What are possible compromises 

In a perfect world, everything would work out rosy. You would always be in the right, and the other party would quickly see the errors of their way, and things would come to a satisfactory and prompt conclusion. As we all know, the world is rarely perfect, and that conclusion is more likely to come through compromise than one side admitting that they were wrong. Compromises can be tricky to negotiate as they require good faith from both parties; however, they are possible with a clear understanding of the problem and both sides of the issue. 

If we look back at the examples of the graphic designer and the restaurant, we can see that both these situations ultimately ended in compromises. 

The designer compromised by agreeing to change the design after the project was completed. An extra layer to this solution could have been asking the client to pay for this time if they had supplied incorrect information initially, i.e. they provided the designer with an old colour scheme. 

The restaurant and supplier compromised by agreeing to a delivery fee to make it worthwhile to the supplier to provide the restaurant with a product they couldn’t do without. Another possible compromise could be for the restaurant to send someone to the supplier to pick up the mushrooms to avoid a delivery fee.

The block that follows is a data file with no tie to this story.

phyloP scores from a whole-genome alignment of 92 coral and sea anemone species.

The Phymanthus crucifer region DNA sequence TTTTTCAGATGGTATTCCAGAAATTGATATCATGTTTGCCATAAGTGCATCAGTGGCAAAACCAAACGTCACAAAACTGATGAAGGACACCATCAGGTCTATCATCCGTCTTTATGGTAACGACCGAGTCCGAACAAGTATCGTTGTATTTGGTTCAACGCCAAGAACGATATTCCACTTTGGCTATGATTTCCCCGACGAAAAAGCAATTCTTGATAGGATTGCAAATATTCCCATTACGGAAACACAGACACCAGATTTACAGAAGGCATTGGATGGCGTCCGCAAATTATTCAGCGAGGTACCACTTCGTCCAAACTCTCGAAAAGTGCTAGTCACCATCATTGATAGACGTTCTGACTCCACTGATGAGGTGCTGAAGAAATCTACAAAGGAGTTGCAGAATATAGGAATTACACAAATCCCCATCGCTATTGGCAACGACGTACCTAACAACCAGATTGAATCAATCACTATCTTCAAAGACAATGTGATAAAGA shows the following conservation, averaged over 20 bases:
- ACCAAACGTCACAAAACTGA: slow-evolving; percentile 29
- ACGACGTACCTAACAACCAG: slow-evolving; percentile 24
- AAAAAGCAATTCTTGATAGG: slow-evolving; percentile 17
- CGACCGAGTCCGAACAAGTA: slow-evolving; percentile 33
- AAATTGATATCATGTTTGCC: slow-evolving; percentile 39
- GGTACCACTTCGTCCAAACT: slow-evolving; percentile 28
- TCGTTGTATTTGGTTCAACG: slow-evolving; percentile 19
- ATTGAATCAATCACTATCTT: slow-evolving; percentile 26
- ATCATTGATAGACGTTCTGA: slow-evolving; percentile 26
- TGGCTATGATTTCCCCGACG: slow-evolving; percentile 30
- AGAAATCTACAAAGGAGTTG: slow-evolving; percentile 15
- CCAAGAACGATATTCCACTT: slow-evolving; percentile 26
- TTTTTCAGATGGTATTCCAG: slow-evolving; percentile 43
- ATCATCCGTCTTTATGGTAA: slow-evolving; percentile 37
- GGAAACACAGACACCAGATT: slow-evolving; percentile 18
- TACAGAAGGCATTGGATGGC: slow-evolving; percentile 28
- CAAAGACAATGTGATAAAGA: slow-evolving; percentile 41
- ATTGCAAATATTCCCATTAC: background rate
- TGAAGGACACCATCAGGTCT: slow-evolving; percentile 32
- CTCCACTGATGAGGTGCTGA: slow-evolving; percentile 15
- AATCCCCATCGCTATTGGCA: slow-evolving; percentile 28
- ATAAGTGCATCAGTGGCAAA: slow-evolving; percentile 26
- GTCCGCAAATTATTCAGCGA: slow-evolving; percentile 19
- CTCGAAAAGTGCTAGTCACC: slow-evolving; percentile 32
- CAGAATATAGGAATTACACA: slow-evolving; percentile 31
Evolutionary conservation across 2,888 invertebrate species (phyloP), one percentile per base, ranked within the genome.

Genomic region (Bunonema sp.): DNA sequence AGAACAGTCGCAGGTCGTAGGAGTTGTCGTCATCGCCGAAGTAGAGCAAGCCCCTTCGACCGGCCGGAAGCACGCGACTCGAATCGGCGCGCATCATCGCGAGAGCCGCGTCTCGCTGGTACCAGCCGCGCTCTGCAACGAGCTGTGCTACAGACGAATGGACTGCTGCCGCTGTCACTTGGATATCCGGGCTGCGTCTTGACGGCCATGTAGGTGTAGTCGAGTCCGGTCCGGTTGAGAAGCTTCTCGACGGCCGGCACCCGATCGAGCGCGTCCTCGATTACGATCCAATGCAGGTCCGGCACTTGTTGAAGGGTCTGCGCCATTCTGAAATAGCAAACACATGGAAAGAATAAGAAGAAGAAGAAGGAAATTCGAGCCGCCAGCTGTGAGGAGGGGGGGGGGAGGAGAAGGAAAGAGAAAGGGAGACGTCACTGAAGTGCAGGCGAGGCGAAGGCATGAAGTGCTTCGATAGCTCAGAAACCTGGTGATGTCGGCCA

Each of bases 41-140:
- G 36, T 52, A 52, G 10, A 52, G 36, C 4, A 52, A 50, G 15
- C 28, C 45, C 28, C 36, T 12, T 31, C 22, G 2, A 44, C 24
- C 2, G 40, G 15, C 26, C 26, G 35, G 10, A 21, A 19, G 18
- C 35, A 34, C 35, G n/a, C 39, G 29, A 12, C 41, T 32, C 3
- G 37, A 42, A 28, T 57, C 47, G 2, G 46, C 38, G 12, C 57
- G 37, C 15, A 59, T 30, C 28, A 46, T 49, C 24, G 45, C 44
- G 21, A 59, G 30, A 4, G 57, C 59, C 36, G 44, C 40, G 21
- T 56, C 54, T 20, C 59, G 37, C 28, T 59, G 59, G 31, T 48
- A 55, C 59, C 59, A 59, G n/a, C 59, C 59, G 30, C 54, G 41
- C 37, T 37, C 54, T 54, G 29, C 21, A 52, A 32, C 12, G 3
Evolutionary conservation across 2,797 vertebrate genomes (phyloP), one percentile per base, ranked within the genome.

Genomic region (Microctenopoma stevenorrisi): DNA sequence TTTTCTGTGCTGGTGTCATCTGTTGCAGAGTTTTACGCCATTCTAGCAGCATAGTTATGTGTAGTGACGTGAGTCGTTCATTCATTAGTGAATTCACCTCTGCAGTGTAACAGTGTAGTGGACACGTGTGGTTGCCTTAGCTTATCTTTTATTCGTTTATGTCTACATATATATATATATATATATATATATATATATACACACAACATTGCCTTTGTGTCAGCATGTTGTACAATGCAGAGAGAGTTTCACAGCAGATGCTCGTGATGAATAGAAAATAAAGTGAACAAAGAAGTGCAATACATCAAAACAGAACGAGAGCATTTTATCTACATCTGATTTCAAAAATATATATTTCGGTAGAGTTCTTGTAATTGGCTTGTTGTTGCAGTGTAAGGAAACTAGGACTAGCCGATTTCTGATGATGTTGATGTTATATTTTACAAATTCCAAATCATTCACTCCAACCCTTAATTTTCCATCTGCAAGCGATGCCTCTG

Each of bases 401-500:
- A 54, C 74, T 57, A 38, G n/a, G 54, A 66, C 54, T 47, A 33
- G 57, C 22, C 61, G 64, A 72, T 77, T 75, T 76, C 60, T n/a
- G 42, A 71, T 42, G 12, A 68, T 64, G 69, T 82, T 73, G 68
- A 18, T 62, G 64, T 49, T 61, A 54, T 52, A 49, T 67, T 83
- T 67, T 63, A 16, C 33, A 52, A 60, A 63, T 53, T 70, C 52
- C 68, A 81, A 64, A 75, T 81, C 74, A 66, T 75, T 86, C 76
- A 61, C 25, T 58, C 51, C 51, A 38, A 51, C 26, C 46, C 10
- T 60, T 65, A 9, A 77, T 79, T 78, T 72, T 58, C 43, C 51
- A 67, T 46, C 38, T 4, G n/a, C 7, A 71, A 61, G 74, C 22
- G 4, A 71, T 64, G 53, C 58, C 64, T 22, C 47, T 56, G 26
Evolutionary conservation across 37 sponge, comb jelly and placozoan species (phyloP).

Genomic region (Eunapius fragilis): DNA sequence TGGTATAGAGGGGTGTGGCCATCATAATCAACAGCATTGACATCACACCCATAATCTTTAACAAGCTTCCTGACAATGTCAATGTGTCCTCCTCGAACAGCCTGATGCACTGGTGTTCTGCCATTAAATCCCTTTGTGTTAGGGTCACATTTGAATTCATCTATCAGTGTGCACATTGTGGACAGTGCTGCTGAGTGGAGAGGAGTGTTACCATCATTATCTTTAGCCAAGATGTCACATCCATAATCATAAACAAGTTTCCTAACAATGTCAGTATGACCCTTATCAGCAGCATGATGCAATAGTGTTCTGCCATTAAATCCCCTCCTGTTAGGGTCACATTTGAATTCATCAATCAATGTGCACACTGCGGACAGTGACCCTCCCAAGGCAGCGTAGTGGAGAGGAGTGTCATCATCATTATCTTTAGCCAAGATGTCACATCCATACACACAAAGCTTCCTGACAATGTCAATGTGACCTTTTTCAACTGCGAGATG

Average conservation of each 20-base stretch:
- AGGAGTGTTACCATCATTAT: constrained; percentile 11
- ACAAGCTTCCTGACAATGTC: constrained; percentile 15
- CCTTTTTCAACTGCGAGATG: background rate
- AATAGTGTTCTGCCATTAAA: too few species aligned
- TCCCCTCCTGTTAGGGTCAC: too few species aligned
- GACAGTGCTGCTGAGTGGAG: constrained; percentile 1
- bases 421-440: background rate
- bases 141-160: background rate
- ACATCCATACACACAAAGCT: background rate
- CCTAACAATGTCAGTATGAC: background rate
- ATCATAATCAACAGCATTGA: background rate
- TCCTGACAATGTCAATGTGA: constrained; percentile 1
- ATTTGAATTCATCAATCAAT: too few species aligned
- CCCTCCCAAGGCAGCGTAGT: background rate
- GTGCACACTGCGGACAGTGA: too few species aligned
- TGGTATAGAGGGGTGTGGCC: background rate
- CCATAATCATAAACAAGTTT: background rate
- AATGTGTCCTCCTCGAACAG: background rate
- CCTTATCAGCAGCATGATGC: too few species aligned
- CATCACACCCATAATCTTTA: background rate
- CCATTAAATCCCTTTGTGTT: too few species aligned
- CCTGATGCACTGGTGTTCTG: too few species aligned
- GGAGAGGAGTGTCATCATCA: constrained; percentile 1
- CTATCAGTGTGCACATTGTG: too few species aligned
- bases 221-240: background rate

Call in a mediator

Sometimes situations require an objective analysis. If the other steps have failed or tensions are too high to attempt them informally, a mediator may be in order.

A mediator acts as a neutral party who can hear out the grievances of both sides and help negotiate a resolution. 

Depending on the scale of the dispute, your options for finding a mediator include looking to other business leaders in your community or seeking out professionals. Small business owners may want to look to the region’s Chamber of Commerce director, for example. They will have extensive knowledge of local business and a talent for bridge-building. For problems beyond that, professional mediation companies exist, and many solicitors also offer mediation options. This type of mediator is especially recommended when the conflicting parties are not able or willing to meet face to face.

Legal proceedings 

Unfortunately, the option of last resort is to take the issue to the courts. Nobody wants a dispute to end in litigation, but if all other options have been exhausted, then there really is no other route. Legal proceedings can be pricey, time-consuming and upsetting. While a legal resolution may result, no one will likely be particularly happy with the outcome, and a business relationship will be broken.

Conflict is a distressing but often unavoidable part of doing business. If it does happen to you, these steps will hopefully help you navigate it and provide good insight into avoiding the situation again in the future.